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Intensive care in real time
Ray Janess doesn’t remember being admitted to Bayhealth Milford Memorial’s Intensive Care Unit in September 2015. The 8-bed department at the northwest corner of the hospital’s second floor is reserved for patients who require constant monitoring and skilled attention.
Diagnosed with chronic kidney disease, Janess said prior to his admission he spent two days outdoors working on his classic sports car. “It was still warm, and I wasn’t drinking enough water.”
The result was total renal shutdown. Janess, 51, of Felton, was transported to the emergency room. He spent five days in the hospital, and credits the staff for his recovery.
His care involved two intensivists — physicians who specialize in intensive care medicine. The doctors, Elvina Khusainova, MD, and Pang Lam, MD, alternate seven days of 12-hour shifts, 7 a.m.–7 p.m., in this unit. Their presence eliminates the need for staff to call another doctor and then wait for a response.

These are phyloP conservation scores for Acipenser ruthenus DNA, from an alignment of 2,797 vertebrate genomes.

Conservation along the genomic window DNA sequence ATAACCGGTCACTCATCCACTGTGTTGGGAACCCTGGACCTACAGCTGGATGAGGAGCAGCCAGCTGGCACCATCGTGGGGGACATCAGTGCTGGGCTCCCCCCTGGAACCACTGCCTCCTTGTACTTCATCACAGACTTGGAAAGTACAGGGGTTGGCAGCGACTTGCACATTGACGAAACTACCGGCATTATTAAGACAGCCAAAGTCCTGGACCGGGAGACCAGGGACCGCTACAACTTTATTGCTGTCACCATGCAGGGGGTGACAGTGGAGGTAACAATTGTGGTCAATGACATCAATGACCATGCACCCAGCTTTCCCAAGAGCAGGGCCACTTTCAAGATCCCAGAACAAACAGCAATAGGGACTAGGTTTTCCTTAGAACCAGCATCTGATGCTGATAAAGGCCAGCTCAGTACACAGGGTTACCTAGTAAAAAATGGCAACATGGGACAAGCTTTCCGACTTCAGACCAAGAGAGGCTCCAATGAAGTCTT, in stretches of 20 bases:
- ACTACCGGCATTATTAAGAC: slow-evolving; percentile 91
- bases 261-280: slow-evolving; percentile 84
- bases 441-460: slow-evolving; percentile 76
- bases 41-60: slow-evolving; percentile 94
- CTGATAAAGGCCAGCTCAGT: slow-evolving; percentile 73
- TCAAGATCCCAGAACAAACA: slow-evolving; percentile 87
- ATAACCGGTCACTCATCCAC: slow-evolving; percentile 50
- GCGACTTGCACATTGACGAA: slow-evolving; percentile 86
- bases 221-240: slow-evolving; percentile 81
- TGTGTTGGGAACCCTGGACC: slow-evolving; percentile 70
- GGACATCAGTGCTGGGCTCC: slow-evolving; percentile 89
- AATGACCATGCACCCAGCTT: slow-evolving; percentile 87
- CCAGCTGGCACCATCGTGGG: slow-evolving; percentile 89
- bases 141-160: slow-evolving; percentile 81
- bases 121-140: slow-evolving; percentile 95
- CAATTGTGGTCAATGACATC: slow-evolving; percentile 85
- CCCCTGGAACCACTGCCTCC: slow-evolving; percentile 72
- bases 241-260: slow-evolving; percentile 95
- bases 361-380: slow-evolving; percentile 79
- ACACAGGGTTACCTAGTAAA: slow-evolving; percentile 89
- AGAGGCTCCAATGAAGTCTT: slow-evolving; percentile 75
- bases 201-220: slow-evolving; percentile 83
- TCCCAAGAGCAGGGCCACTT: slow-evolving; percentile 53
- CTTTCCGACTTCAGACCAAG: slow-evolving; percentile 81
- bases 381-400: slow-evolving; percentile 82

“Dr. Lam listened to what I was saying,” said Janess. “In most hospitals, they don’t listen.” Janess added that the nursing staff was “top-notch.”
The unit has a team approach that starts with morning rounds. The rounding is thorough and systematic, organ by organ, from top to bottom. The rounds offer a time for staff to ask questions, to learn from board-certified critical care specialists.
In a very active environment, where things happen instantly all of the time, interventions can take place in real time. The intensivist’s response to potentially life-threatening situations is immediate.
“It’s a small program, but it’s very nice, a very personal place,” said Dr. Lam. “We are here not only for the patients, but also for the families.
National trends show that family physicians are no longer being called into the hospital setting. “There is a need for someone on site to coordinate a patient’s care,” said Dr. Lam. “There’s less delay and less error.”
Janess and his wife Debra were so pleased with the quality of his care that they sent thank-you notes to each of their caregivers. “We believe when thanks is due, we give it,” said Janess.